A few weeks ago, as winter was winding its way down (or so we thought) in Minnesota, I found myself sitting outside in Scottsdale, Arizona, in the warm sunshine with a couple of days to refocus at a Franciscan retreat center.
And so, with the sun shining through the towering overhead palm trees I sat down next to a gnarly old olive tree. I loved the way this tree looked from every angle. The way its trunk crawled up out of the ground and headed off in so many different directions. The way it was anchored to the earth by hundreds of woody fingers gripping so tightly. The way it had been in this place since before the Franciscans had purchased the property, or so I imagined.
The first day as I began to draw I focused on mostly just the oldness and gnarlyness of the tree. To me it looked and felt tough. It was strong, but oh so weathered. It was tough. It was prickly. It had wrestled whatever life it could, during it’s long and dry years in this unforgiving climate, through the hard and difficult work of being a tree. I admired its long and difficult life.
The second day I sat in a different place and began another drawing. And this day it felt completely different to me. There was a gentle breeze and the sun didn’t fee quite so scorching on my head as I began to draw.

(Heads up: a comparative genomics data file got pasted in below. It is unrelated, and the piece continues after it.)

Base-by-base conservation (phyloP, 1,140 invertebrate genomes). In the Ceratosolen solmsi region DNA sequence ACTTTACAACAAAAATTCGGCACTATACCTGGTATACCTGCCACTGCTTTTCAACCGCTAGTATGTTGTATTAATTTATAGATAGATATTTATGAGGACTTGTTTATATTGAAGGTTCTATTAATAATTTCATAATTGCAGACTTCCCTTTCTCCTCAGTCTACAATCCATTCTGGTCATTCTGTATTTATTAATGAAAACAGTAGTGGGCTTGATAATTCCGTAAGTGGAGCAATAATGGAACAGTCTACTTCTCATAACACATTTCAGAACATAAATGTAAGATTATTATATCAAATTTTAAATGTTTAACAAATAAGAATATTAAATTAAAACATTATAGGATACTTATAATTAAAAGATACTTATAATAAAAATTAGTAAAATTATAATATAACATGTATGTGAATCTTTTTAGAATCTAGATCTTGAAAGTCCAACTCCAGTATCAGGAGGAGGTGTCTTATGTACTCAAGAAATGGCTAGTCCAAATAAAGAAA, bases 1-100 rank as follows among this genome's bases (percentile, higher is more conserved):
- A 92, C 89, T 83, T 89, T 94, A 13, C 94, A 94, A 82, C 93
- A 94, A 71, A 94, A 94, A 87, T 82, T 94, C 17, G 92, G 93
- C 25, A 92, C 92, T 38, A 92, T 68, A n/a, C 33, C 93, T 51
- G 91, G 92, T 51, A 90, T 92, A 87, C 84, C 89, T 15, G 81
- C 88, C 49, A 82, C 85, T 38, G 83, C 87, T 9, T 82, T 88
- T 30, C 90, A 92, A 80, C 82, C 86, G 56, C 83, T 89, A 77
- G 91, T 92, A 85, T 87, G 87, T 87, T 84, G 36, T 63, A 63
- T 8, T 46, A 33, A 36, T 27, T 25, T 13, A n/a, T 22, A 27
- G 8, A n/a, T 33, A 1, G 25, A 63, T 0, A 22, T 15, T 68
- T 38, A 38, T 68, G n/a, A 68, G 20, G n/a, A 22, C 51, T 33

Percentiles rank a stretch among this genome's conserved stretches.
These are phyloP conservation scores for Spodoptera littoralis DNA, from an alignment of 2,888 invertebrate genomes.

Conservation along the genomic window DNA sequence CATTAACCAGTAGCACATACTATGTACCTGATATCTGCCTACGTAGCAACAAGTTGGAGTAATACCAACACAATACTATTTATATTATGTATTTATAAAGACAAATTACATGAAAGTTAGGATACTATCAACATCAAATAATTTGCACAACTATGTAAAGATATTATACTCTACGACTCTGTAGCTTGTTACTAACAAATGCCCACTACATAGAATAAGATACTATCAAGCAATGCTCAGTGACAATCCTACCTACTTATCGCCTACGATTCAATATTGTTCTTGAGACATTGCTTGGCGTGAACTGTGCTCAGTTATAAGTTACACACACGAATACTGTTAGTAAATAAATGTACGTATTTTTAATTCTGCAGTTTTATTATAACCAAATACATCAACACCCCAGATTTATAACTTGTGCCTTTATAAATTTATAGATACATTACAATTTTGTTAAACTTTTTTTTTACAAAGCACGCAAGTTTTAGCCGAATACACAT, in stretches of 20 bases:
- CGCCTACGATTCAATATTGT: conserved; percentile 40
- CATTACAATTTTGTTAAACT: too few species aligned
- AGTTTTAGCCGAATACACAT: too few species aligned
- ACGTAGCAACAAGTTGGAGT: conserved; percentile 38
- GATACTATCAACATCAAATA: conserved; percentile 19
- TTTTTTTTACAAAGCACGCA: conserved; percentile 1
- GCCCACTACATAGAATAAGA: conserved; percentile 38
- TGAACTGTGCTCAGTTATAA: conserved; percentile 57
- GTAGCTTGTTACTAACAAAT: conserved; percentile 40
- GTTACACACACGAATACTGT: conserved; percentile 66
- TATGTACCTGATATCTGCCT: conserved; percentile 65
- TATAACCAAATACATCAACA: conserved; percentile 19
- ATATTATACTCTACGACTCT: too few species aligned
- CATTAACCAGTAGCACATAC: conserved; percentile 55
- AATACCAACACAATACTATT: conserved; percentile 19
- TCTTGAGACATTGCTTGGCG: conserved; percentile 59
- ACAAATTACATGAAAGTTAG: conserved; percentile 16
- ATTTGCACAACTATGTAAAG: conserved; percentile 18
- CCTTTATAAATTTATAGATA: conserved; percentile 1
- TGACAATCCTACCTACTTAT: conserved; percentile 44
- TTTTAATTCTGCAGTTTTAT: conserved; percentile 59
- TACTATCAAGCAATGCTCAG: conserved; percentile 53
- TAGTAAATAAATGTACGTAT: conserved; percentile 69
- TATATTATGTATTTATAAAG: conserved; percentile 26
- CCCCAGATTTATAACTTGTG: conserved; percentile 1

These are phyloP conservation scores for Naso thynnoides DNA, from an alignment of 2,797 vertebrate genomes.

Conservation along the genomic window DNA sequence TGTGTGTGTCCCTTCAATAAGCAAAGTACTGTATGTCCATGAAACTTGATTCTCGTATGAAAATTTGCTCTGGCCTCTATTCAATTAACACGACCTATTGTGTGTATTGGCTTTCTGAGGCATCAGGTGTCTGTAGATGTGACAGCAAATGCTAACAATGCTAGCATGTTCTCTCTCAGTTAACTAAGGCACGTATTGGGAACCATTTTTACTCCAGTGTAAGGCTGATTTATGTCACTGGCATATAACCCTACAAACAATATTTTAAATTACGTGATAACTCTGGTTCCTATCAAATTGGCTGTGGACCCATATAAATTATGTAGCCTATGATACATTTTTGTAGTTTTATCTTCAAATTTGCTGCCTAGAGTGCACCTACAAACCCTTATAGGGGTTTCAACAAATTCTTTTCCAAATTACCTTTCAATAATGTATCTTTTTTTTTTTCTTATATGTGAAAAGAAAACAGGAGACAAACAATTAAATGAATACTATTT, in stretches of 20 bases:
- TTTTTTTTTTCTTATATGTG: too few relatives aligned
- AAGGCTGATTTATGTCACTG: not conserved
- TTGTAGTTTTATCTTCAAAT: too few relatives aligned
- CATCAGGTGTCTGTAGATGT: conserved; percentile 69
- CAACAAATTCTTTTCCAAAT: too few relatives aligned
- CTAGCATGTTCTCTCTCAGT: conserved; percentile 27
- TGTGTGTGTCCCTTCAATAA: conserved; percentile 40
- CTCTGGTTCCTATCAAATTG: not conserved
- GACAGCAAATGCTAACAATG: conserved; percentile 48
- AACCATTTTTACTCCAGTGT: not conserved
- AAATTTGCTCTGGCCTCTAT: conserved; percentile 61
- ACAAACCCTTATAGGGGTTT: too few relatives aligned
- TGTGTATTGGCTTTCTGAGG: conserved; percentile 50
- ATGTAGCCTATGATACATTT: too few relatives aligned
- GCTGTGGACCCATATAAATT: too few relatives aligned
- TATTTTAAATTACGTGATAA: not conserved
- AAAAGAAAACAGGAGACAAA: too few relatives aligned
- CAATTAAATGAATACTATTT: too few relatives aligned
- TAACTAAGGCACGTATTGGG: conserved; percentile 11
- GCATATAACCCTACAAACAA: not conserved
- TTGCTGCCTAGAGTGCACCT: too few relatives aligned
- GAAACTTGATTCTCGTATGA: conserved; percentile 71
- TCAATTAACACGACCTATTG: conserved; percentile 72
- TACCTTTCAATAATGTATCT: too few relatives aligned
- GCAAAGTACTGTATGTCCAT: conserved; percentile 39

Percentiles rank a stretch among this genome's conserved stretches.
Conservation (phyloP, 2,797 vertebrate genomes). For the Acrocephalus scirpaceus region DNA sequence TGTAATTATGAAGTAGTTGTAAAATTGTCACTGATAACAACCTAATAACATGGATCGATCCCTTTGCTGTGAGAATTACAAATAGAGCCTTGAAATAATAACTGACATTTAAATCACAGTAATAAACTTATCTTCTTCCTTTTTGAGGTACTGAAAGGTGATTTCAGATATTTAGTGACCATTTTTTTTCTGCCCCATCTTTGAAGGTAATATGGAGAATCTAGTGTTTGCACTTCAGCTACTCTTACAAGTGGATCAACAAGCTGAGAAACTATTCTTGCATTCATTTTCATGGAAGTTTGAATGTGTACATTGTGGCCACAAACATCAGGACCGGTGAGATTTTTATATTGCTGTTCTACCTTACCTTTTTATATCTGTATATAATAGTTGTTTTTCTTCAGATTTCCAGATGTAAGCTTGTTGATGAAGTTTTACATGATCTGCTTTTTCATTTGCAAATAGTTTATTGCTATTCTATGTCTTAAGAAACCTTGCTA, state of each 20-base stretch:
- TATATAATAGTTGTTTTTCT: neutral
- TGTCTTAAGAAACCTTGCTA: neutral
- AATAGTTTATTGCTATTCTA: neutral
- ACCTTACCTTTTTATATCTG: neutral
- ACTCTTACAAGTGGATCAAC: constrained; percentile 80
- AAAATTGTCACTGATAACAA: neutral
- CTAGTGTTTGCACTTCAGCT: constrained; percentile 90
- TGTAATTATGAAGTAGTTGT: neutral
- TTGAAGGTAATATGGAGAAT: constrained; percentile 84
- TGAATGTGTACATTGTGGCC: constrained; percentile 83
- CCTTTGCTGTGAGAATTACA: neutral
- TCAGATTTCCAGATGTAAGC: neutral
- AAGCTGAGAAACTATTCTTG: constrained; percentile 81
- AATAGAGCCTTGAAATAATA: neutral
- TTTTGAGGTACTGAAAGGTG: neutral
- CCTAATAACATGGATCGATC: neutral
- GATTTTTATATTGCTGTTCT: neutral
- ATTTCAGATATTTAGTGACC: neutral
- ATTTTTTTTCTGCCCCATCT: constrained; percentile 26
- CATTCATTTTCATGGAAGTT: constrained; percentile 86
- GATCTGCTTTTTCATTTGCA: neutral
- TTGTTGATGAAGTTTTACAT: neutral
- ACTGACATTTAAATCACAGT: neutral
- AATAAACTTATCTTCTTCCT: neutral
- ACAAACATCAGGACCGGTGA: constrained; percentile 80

And not too far from me was another retreatant, a lady who had been coming to this retreat center for a number of years. She saw me drawing and began to strike up a conversation. I was so impressed with her graceful curiosity of what I was doing. Of how my quite time that morning communing with my heavenly Father involved drawing and praying—talking with God about what he’d so loving and perfectly created, myself, this tree and the kind lady asking me questions.
After awhile, as she got up to walk away, I noticed how her legs could barely carry her. How she had to walk so slowly because of whatever she had suffered throughout her long life. I noticed how much she was like the tree I was drawing—somewhat gnarly. And I also noticed how incredible full of grace—graceful she was.
Both this lady with her wobbly legs and this old olive tree were deeply graceful. Neither still possessed the grace of a young shoot, a young woman, rather a deep, deep grace that almost defies description. A grace that put others at complete peace in their presence. A grace that doesn’t hesitate to meet other’s needs. A grace that seldom makes itself the focus. A grace the reflects the creator because of all the years and experience that helped to shape it. A deeply imbedded grace.